DYSERTH (DISERTH), a parish, in the union of St. Asaph, partly within the limits of the borough of Rhuddlan, partly in the hundred of Rhuddlan, and partly in that of Prestatyn, county of Flint, North Wales, 2½ miles (E. N. E.) from Rhuddlan; containing 892 inhabitants. This place was anciently distinguished for a castle, of which mention occurs in various records, under the several appellations of Din Colyn, Castell y Failon, and Castell Gerri. Of its original foundation nothing certain is known: it was probably of Welsh origin, and is supposed to have formed the last of a chain of British posts on the Clwydian hills. The castle was fortified by Henry III., about the year 1241; but, within less than twenty years after, it was razed to the ground by Llewelyn ab Grufydd. During the siege, Einon, son of Ririd Vlaidd, was slain: and a cross was erected to his memory on the spot, the shaft of which, ornamented with rude sculpture, was subsequently made to form part of a stile into the churchyard. The small remains of the castle, consisting only of a few fragments, occupy the summit of a limestone rock about half a mile from the village: from this spot is an extensive view of the Irish Sea and part of the Vale of Clwyd. In the same vicinity are the ruins of another building, called Siambre Wen, and Eglwys Wen.

The parish is bounded on the north-west by the Irish Sea, and comprises 1842 acres, of which 84 are common or waste land. The turnpike-road from Holywell, through Newmarket, to Rhuddlan, passes through the village. In a part of the parish, included in the Bishop of St. Asaph's manor of Rhuddlan, is the Talar Gôch lead-mine, of the produce of which the bishop receives the usual proportion as lord of the manor; a part of the mine extends into the parish of Meliden, and the produce, which in 1847 amounted to nearly 1000 tons of ore, is shipped off from Rhuddlan to the vicinity of Flint, where it is principally smelted. Near the church was formerly a beautiful cascade, formed by a stream from Fynnon Asaph, in the parish of Cwm; but it is now almost destroyed by the diversion of the stream to the mines. The living is a perpetual curacy, in the patronage of the Bishop of St. Asaph; net income, £160. The tithes have been commuted for a rent-charge of £388. 12. 3., with an impropriate glebe of nineteen acres and a quarter, valued at £24 per annum. The church, dedicated to St. Bridget, is a small neat edifice, without either tower or spire, but embellished with a fine window of painted glass, removed from Basingwerk Abbey, near Holywell, at the time of the Dissolution. Within the church are some gravestones of Knights Templars; and in the churchyard, which is ornamented with several fine yew-trees, are two singular tombstones with a bow sculptured upon each, and an ancient pillar or weeping-stone, from which the primitive chiefs and princes are said to have dispensed their judgments. The ancient mansion here in which the archdeacons of St. Asaph formerly resided was rebuilt, in 1799, for a parsonage-house, and was enlarged by the late, and considerably improved and beautified by the present incumbent. There are places of worship for dissenters; a small dame's-school, principally supported by the curate; and three Sunday schools, one of them in connexion with the Church. The charitable bequests are few: the principal is an annual sum of £2, bequeathed by Edward Jones in 1636, arising from the Bôdryddan estate in the neighbourhood, and which is distributed among the poor on St. Thomas's day. Parry, Bishop of St. Asaph, died at Dyserth in 1623.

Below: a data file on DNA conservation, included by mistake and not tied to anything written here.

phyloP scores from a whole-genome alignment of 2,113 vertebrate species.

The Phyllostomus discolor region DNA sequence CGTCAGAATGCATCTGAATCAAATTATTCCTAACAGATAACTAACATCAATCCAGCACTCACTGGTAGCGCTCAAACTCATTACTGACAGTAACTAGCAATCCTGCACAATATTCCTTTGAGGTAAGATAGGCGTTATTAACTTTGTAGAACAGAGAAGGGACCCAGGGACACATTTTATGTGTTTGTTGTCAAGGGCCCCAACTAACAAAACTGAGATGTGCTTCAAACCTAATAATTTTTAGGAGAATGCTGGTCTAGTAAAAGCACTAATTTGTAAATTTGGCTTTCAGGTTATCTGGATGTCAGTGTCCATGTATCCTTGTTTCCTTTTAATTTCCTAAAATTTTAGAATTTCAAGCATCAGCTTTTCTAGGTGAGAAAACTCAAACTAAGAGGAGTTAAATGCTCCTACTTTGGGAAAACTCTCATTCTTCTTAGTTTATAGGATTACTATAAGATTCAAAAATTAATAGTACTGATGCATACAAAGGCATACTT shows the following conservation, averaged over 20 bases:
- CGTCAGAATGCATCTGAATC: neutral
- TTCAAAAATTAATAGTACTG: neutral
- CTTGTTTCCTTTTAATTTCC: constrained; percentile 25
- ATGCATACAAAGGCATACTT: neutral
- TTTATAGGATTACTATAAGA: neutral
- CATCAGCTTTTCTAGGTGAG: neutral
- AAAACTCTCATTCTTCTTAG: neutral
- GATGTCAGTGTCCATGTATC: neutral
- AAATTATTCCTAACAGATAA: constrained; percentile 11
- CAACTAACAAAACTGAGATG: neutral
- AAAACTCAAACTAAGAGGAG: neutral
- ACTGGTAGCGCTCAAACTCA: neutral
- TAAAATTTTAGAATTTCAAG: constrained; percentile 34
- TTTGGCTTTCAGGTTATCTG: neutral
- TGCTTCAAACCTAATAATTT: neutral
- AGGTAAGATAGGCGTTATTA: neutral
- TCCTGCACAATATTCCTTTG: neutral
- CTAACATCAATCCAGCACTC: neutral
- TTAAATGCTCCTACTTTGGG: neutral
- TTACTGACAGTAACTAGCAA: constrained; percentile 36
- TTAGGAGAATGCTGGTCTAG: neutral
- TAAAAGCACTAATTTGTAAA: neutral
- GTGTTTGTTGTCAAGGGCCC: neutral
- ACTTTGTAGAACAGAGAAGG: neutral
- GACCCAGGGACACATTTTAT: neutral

or, union of Kington, within the liberties of the borough of New Radnor, county of Radnor, South Wales, 4 miles (N. E. by N.) from New Radnor; containing 50 inhabitants. This chapelry is situated on the eastern side of the tract called the Forest of Radnor. Divine service has been discontinued in the chapel, owing to its proximity to the chapel of Kinnerton, and church of Cascob.